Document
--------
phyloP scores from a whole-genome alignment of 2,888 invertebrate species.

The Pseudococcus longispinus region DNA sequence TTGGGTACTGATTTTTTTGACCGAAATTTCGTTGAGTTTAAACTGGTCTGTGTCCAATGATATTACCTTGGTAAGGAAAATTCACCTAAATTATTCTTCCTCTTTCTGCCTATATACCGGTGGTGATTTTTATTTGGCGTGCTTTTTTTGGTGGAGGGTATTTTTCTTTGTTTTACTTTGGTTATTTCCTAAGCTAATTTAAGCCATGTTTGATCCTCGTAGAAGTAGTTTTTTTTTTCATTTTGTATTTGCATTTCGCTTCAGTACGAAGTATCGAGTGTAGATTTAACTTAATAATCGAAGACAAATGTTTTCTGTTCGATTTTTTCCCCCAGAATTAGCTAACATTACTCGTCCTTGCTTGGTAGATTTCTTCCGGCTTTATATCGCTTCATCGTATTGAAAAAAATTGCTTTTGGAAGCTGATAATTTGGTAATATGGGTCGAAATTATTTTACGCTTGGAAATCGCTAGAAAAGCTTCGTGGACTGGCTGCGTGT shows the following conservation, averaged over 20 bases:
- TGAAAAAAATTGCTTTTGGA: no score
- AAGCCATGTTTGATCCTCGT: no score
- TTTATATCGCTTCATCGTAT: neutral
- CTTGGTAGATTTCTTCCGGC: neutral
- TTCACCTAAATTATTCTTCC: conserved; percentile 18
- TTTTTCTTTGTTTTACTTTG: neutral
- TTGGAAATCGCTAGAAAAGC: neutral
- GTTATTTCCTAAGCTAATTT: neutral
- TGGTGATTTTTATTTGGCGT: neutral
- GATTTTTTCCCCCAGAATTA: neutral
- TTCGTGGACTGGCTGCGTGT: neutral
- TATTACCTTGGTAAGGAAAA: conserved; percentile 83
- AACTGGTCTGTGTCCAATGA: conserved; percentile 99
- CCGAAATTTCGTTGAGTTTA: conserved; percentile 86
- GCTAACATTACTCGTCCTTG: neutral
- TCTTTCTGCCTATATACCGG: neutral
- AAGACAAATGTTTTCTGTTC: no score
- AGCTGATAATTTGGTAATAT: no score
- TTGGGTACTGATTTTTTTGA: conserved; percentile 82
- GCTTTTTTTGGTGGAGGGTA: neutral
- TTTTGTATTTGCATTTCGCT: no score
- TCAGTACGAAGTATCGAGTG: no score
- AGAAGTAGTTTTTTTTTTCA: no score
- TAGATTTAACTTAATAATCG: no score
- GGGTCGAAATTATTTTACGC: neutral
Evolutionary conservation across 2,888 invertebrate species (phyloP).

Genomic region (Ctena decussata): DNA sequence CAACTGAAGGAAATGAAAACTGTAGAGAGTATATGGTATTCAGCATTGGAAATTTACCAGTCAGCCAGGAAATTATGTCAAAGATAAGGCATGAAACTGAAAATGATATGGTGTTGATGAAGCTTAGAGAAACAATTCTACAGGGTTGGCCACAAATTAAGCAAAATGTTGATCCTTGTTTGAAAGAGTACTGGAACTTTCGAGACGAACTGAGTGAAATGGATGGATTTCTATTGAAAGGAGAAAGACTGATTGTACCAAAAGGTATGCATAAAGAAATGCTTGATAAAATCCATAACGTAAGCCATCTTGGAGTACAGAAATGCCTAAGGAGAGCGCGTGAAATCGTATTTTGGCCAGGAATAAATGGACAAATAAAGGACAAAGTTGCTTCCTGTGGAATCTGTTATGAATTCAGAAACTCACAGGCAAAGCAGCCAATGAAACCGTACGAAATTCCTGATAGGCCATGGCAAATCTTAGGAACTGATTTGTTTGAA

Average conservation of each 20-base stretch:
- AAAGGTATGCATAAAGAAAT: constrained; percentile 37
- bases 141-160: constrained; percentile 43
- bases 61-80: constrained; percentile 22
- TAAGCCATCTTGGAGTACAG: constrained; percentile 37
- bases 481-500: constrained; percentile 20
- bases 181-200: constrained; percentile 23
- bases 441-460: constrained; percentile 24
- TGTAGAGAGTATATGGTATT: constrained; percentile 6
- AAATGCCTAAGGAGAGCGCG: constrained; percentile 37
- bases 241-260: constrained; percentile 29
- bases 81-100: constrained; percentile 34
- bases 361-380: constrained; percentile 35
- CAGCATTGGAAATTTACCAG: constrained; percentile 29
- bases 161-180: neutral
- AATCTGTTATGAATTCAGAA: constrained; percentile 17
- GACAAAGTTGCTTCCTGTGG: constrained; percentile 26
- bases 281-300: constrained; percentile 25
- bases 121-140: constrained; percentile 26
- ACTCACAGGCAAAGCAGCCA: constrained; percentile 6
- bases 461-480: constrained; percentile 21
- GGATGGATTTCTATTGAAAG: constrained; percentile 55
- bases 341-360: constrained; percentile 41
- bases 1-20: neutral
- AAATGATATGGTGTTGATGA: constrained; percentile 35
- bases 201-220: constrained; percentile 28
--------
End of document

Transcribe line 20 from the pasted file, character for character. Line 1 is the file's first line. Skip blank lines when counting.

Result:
- AGCTGATAATTTGGTAATAT: no score